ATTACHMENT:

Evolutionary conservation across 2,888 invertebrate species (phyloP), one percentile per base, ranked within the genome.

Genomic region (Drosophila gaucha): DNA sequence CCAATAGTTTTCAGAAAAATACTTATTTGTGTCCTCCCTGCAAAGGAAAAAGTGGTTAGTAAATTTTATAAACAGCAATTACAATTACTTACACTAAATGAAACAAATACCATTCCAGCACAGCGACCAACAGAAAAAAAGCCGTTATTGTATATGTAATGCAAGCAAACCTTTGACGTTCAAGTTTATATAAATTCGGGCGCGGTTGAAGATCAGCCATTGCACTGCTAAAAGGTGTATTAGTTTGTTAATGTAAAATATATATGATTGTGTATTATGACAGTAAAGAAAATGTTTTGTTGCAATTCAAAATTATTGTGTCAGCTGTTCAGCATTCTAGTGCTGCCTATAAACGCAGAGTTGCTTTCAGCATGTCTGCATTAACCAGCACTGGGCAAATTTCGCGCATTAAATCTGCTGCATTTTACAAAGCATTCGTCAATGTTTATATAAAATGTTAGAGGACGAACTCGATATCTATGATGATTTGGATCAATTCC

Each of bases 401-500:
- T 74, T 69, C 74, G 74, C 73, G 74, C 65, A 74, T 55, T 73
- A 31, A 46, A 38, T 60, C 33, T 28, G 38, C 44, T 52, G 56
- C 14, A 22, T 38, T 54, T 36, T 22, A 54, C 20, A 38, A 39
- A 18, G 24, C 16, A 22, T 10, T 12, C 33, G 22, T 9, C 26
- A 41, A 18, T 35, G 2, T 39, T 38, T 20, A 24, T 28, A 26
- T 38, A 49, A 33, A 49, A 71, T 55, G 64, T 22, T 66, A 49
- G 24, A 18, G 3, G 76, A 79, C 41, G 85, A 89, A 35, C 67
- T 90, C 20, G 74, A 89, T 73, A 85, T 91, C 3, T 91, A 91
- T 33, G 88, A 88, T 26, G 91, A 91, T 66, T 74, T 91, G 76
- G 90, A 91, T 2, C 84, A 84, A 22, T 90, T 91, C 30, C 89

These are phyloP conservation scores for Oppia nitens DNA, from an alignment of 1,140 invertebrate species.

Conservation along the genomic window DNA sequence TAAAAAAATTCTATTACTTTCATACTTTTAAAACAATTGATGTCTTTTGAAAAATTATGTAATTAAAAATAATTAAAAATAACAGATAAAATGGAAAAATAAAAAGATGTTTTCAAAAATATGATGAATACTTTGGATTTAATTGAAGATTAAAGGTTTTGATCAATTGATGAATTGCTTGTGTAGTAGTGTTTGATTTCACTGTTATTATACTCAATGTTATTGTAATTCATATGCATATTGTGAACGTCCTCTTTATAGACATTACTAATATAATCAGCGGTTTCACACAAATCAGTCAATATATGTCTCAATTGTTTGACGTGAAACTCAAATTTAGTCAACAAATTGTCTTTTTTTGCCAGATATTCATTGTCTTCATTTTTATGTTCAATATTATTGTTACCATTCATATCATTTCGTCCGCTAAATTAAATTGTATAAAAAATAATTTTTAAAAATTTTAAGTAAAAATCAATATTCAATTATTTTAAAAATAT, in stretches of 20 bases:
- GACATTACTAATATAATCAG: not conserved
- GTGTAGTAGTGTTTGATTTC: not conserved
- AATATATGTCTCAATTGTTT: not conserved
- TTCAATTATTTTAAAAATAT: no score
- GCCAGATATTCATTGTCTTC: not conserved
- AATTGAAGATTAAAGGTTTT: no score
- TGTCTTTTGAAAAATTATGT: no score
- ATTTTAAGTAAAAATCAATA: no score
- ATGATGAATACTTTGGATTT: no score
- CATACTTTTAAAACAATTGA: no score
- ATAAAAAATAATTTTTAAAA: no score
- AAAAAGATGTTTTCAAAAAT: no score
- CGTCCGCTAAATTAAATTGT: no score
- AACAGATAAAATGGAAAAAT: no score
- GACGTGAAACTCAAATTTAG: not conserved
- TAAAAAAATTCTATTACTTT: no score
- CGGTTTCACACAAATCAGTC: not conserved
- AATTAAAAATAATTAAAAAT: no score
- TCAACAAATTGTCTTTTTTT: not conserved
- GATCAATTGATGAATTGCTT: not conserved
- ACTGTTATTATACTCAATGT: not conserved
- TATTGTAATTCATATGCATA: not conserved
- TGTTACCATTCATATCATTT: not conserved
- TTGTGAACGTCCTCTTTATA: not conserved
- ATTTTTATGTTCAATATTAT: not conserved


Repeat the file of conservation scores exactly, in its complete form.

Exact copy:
Evolutionary conservation across 2,888 invertebrate species (phyloP), one percentile per base, ranked within the genome.

Genomic region (Drosophila gaucha): DNA sequence CCAATAGTTTTCAGAAAAATACTTATTTGTGTCCTCCCTGCAAAGGAAAAAGTGGTTAGTAAATTTTATAAACAGCAATTACAATTACTTACACTAAATGAAACAAATACCATTCCAGCACAGCGACCAACAGAAAAAAAGCCGTTATTGTATATGTAATGCAAGCAAACCTTTGACGTTCAAGTTTATATAAATTCGGGCGCGGTTGAAGATCAGCCATTGCACTGCTAAAAGGTGTATTAGTTTGTTAATGTAAAATATATATGATTGTGTATTATGACAGTAAAGAAAATGTTTTGTTGCAATTCAAAATTATTGTGTCAGCTGTTCAGCATTCTAGTGCTGCCTATAAACGCAGAGTTGCTTTCAGCATGTCTGCATTAACCAGCACTGGGCAAATTTCGCGCATTAAATCTGCTGCATTTTACAAAGCATTCGTCAATGTTTATATAAAATGTTAGAGGACGAACTCGATATCTATGATGATTTGGATCAATTCC

Each of bases 401-500:
- T 74, T 69, C 74, G 74, C 73, G 74, C 65, A 74, T 55, T 73
- A 31, A 46, A 38, T 60, C 33, T 28, G 38, C 44, T 52, G 56
- C 14, A 22, T 38, T 54, T 36, T 22, A 54, C 20, A 38, A 39
- A 18, G 24, C 16, A 22, T 10, T 12, C 33, G 22, T 9, C 26
- A 41, A 18, T 35, G 2, T 39, T 38, T 20, A 24, T 28, A 26
- T 38, A 49, A 33, A 49, A 71, T 55, G 64, T 22, T 66, A 49
- G 24, A 18, G 3, G 76, A 79, C 41, G 85, A 89, A 35, C 67
- T 90, C 20, G 74, A 89, T 73, A 85, T 91, C 3, T 91, A 91
- T 33, G 88, A 88, T 26, G 91, A 91, T 66, T 74, T 91, G 76
- G 90, A 91, T 2, C 84, A 84, A 22, T 90, T 91, C 30, C 89

These are phyloP conservation scores for Oppia nitens DNA, from an alignment of 1,140 invertebrate species.

Conservation along the genomic window DNA sequence TAAAAAAATTCTATTACTTTCATACTTTTAAAACAATTGATGTCTTTTGAAAAATTATGTAATTAAAAATAATTAAAAATAACAGATAAAATGGAAAAATAAAAAGATGTTTTCAAAAATATGATGAATACTTTGGATTTAATTGAAGATTAAAGGTTTTGATCAATTGATGAATTGCTTGTGTAGTAGTGTTTGATTTCACTGTTATTATACTCAATGTTATTGTAATTCATATGCATATTGTGAACGTCCTCTTTATAGACATTACTAATATAATCAGCGGTTTCACACAAATCAGTCAATATATGTCTCAATTGTTTGACGTGAAACTCAAATTTAGTCAACAAATTGTCTTTTTTTGCCAGATATTCATTGTCTTCATTTTTATGTTCAATATTATTGTTACCATTCATATCATTTCGTCCGCTAAATTAAATTGTATAAAAAATAATTTTTAAAAATTTTAAGTAAAAATCAATATTCAATTATTTTAAAAATAT, in stretches of 20 bases:
- GACATTACTAATATAATCAG: not conserved
- GTGTAGTAGTGTTTGATTTC: not conserved
- AATATATGTCTCAATTGTTT: not conserved
- TTCAATTATTTTAAAAATAT: no score
- GCCAGATATTCATTGTCTTC: not conserved
- AATTGAAGATTAAAGGTTTT: no score
- TGTCTTTTGAAAAATTATGT: no score
- ATTTTAAGTAAAAATCAATA: no score
- ATGATGAATACTTTGGATTT: no score
- CATACTTTTAAAACAATTGA: no score
- ATAAAAAATAATTTTTAAAA: no score
- AAAAAGATGTTTTCAAAAAT: no score
- CGTCCGCTAAATTAAATTGT: no score
- AACAGATAAAATGGAAAAAT: no score
- GACGTGAAACTCAAATTTAG: not conserved
- TAAAAAAATTCTATTACTTT: no score
- CGGTTTCACACAAATCAGTC: not conserved
- AATTAAAAATAATTAAAAAT: no score
- TCAACAAATTGTCTTTTTTT: not conserved
- GATCAATTGATGAATTGCTT: not conserved
- ACTGTTATTATACTCAATGT: not conserved
- TATTGTAATTCATATGCATA: not conserved
- TGTTACCATTCATATCATTT: not conserved
- TTGTGAACGTCCTCTTTATA: not conserved
- ATTTTTATGTTCAATATTAT: not conserved